Awards Daily TV talks to the Emmy®-nominated Ian McShane about his new role as Mr. Wednesday on Starz’s acclaimed American Gods.
Ian McShane stars as Mr. Wednesday in Starz’s television adaptation of Neil Gaiman’s cult novel American Gods. The role registers perfectly for McShane, an often larger-than-life figure who plays a larger-than-life character. Yet, given all the eccentricities in the series, McShane registers as the cool, calm, and collected center of co-creators Bryan Fuller and Michael Green’s hallucinogenic series. According to McShane, that’s a deliberate choice to help ease viewers into this other-worldly world.
Ian McShane received a Golden Globe award and a Primetime Emmy Award nomination for his performance in HBO’s Deadwood. Will American Gods return McShane to the Emmy conversation? We’ll find out when Emmy nominations are announced on July 13.
Meanwhile, I talked to Ian McShane about making American Gods, about its more controversial elements, and about his favorite moments from the series.
You have a broad career in television and film. With American Gods, have you ever seen or worked on something quite like this?
No. As someone said the other day, “How does it feel being a part of ‘What the fuck television?’ WTF TV?” In a world that’s becoming a WTF world, it seems regular. I’m very pleased to see, when I first saw the very first episode, I thought a lot of shows talk about being difference or pushing the envelope. I thought Bryan Fuller and Michael Green on the basis of Neil Gaiman’s extraordinary blueprint of a novel created a hybrid between television and film. No, I haven’t seen anything like it, and it’s very nice to be part of something that is very different from anything else that’s put on the air.
Given how out there a lot of this material is, how do you ground yourself in the material as an actor and find the performance?
Oh, that’s the easier part of being an actor. If you play a god in a show like this, then you play him more normal and as a regular human being with all a human’s faults. That makes him come across more normal when he eventually reveals exactly who he is, which my character does eventually reveal himself. It’s the first of many reveals.
Tell me about working with Bryan Fuller and Michael Green.
Well, I worked with Michael Green before on an NBC show called Kings. The kind of stuff that Bryan Fuller and Michael Green work on belongs on cable where you can explore the language, profane or not, and sexuality. For example, the scenes with Bilquis or the scenes with the Jinn and the Muslim man, everybody’s so fearful. They’re thinking, “Oh my God, the sky’s going to fall if we have a homosexual love scene on television!” That scene was tender and beautiful. Nobody died over it. I don’t think there were mass defections from the Muslim faith. Nobody got their knickers in a twist, as we say in England.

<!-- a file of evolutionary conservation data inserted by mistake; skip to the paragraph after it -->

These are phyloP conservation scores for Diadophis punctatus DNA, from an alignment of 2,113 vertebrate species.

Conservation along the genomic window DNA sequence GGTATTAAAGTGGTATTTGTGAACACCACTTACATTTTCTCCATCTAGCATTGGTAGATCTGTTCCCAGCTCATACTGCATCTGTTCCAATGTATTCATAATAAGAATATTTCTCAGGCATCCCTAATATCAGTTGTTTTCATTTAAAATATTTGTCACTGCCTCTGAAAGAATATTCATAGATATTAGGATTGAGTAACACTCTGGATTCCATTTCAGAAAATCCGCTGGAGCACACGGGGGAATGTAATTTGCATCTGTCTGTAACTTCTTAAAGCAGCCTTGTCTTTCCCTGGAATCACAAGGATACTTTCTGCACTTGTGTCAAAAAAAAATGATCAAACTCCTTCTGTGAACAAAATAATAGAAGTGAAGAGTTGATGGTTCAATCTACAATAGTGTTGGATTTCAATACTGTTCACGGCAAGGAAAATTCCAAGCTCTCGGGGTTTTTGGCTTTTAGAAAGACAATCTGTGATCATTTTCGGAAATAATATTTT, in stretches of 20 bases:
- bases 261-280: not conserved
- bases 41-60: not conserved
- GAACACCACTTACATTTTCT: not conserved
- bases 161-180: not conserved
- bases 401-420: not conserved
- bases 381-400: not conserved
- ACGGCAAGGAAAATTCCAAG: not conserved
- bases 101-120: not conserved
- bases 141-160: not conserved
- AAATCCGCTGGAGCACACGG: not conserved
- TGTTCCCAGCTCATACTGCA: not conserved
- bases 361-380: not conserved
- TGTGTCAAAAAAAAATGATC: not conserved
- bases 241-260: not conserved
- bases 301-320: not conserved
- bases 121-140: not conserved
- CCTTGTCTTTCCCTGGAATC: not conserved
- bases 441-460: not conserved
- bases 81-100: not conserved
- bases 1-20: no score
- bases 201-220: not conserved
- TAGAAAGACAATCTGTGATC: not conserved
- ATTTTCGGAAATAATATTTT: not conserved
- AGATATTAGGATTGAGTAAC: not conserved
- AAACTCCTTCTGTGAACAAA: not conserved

Bryan’s known for his visual style which compliments the material beautifully. Michael’s known for his baroque sensibilities. Together, they expanded and, in a way, made better the universe that Gaiman created in the book. I’ll tell you what it is. Mr. Wednesday is a great part in any context. It’s written funny and charming and out there. Yet, when that’s encompassed in a show which is as good as this one turned out to be, one feels even better about it. American Gods is the whole package.
You mentioned “baroque” content. Are you drawn to that as a performer?
No, I actually haven’t been. I’ve done a lot of stuff. I did my own series in London called Lovejoy, which was an acclaimed series. It was very much a network kind of show about an antique dealer. Then, I did Deadwood, which was a neo-Western. To then get involvement in something like this feels very gratifying. It’s something completely different. It wasn’t something I would immediately gravitate toward, but once you’re part of it, it feels very exciting.
I will never forget your performance in American Horror Story: Asylum as that very, very bad Santa.
[Laughs] Ryan Murphy created something insane there. That show benefitted from having its tongue firmly in its cheek. Baroque horror, which I’d never done. American Gods, if you will, is baroque futuristic. It’s kind of nice to be able to fight Jessica Lange on screen for about 10 minutes. I don’t think many people get the opportunity to do that.
What’s your favorite moment from Season 1?
My favorite moment, personally, is the moment when Mr. Wednesday meets Shadow (Ricky Whittle) on the plane. It’s the first scene we ever shot, and it sort of cemented my relationship with Ricky who I think is terrific in the most difficult part. He has to react to everything. Shadow Moon is not the normal protagonist. You see everything through his eyes. I think our relationship was cemented that day. It was our first day of filming, and after that day, Ricky and I established a rapport that influenced our relationship through the rest of the show. It made it easier when we had scenes together because we already had that base together. The first few episodes comes off like a buddy movie in a sense. That’s the sort of grounding in the show. You’re wondering why this guy is sticking with Mr. Wednesday.
American Gods, starring Ian McShane and Ricky Whittle, wraps Season 1 Sunday night on Starz.